Nihari Mutton

 Nihari Mutton A meat lover’s delight! Slowed cooked lamb trotters with crisp brown onions, spices and marrow bones.

Ingredients Of Nihari Mutton:-

  • 6 trotters – cleaned and ready to cook
  • 1 cup oil
  • 2 cups onions – sliced fine
  • 2 Tbsp ginger – garlic paste
  • 1/4 tsp turmeric
  • 1 Tbsp coriander powder
  • 1 tsp chilli powder
  • 1/4 tsp cinnamon powder
  • 2 tsp salt or to taste
  • 6 cloves
  • 6 black cardamom – slightly crushed
  • 8 marrow bones
  • 1/4 cup lemon juice
  • 1/2 cup coriander leaves – chopped
  • Mint leaves for garnish

How to Make Nihari Mutton:-

  • 1. Heat oil and saute onions till brown.
  • 2. Add ginger-garlic paste, turmeric and coriander powder and saute till fat separates.
  • 3. Add cinnamon, salt, cloves and cardamoms. Stir fry to mix well and add the trotters and marrow bones and 6 cups of water.
  • 4. Bring to a boil, then simmer, covered, over low heat for two hours or till bones and trotters are softened.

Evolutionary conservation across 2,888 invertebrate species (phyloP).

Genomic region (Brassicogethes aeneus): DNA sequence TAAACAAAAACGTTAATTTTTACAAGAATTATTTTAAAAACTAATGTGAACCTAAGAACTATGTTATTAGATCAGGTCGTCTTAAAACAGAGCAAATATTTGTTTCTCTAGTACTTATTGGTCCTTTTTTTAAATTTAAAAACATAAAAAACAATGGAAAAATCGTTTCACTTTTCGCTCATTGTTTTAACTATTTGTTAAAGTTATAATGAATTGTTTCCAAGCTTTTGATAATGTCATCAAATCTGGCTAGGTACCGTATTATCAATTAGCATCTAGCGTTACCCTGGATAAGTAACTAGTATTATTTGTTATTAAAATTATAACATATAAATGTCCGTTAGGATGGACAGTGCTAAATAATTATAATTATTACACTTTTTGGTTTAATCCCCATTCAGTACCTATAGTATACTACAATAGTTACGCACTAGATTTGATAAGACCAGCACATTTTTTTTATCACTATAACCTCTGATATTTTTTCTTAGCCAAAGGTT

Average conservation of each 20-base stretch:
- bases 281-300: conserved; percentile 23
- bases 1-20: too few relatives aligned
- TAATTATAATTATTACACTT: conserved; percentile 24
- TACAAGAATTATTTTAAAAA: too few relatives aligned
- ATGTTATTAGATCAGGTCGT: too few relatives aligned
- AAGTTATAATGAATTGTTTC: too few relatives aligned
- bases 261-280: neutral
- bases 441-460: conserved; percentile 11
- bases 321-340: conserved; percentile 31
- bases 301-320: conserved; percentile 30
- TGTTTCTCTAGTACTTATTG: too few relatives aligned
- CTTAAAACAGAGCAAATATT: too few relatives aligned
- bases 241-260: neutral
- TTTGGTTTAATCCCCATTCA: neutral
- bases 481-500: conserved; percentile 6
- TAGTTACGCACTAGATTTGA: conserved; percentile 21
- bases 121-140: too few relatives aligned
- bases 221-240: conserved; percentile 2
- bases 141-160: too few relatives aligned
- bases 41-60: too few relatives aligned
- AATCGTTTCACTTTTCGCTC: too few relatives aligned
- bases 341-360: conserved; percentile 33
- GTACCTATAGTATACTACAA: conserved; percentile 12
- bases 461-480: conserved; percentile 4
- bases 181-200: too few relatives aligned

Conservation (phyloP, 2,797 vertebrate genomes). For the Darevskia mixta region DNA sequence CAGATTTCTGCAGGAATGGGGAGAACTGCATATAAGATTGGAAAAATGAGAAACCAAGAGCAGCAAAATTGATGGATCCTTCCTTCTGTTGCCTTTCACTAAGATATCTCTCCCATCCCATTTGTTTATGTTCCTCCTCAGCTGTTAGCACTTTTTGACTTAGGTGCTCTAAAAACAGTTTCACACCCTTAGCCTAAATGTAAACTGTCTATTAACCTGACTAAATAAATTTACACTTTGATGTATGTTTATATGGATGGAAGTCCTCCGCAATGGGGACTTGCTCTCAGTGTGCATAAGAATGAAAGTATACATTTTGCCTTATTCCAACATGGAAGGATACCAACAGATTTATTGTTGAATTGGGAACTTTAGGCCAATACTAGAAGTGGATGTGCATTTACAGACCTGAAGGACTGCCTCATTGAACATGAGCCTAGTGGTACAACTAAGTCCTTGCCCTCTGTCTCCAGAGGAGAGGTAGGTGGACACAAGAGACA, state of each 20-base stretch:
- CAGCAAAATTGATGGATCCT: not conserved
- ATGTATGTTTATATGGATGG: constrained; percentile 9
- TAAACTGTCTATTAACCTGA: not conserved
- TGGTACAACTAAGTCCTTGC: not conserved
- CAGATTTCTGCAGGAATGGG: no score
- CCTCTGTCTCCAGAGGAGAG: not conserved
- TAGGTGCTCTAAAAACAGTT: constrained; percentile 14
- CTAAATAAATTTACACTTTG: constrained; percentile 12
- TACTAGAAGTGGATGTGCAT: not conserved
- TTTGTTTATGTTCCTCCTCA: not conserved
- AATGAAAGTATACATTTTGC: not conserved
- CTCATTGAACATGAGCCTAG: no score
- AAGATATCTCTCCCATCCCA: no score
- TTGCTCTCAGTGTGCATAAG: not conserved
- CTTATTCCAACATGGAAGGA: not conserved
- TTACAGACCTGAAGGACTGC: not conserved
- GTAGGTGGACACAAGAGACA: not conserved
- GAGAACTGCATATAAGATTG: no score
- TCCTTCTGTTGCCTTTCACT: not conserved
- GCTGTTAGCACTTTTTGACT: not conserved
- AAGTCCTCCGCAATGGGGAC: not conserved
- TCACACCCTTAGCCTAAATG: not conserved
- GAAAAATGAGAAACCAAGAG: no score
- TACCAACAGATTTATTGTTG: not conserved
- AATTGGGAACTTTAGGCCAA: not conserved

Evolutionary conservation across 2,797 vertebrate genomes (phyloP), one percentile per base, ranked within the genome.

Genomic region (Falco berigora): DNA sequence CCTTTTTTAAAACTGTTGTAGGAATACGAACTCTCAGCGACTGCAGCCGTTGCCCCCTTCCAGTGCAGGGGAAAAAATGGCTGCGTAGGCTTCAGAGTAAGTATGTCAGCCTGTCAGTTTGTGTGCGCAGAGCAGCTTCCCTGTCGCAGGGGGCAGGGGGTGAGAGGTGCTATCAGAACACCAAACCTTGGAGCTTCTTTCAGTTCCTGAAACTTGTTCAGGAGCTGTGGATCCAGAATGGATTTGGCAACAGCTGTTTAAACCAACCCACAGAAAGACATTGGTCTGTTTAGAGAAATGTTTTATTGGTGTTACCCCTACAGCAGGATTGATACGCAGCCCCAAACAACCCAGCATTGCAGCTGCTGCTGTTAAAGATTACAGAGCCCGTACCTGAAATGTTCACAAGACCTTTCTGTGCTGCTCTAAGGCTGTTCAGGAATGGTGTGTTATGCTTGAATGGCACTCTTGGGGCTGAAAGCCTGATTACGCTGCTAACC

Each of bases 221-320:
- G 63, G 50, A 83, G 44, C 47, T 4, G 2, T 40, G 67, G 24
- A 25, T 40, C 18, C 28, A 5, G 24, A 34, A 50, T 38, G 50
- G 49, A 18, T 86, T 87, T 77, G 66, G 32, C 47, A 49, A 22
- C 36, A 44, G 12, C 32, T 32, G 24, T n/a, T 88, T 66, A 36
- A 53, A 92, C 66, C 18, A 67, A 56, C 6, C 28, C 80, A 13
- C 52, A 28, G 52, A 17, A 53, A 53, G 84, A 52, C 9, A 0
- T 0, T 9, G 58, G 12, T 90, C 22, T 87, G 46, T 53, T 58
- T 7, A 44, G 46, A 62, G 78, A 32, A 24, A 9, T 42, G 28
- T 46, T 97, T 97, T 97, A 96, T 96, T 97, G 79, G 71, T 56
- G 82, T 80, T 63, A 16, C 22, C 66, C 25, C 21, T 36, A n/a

• 5 . Add the lime juice and coriander and simmer another 5 minutes or so.
  • 6. Serve hot garnished with the mint leaves.
Nihari Mutton


In India, nihari is mostly made with mutton or gosht which is goat meat. The shank portion is what is preferred for making Nihari. Nihari can also be made with chicken, lamb, or beef.

I had asked my Pakistani neighbor and she said that both mutton and beef nihari are common preparations in Pakistan.


Just like GARAM MASALA Nihari masala is a mix of whole aromatic spices. The whole spices like cardamom, fennel, cloves, nutmeg, dry ginger etc are roasted and then ground to a powder. The masala mix is best when prepared fresh but you can make it larger quantities and store in an airtight container. The homemade nihari masala keeps well for up to 6 months and can be used for cooking other vegetarian and non-vegetarian curries as well.

Check out my glossary of Indian spices for a list of spices and their names in both Hindi and English.

If you like this recipe, please take a moment to rate it and/or leave your comments at the end of the blog. It will really encourage me to keep exploring, learning and improving. Imagine the chefs in ancient Mughal cuisine who would cook it overnight! Do you know more about the traditions of mutton nihari? I would love to know!

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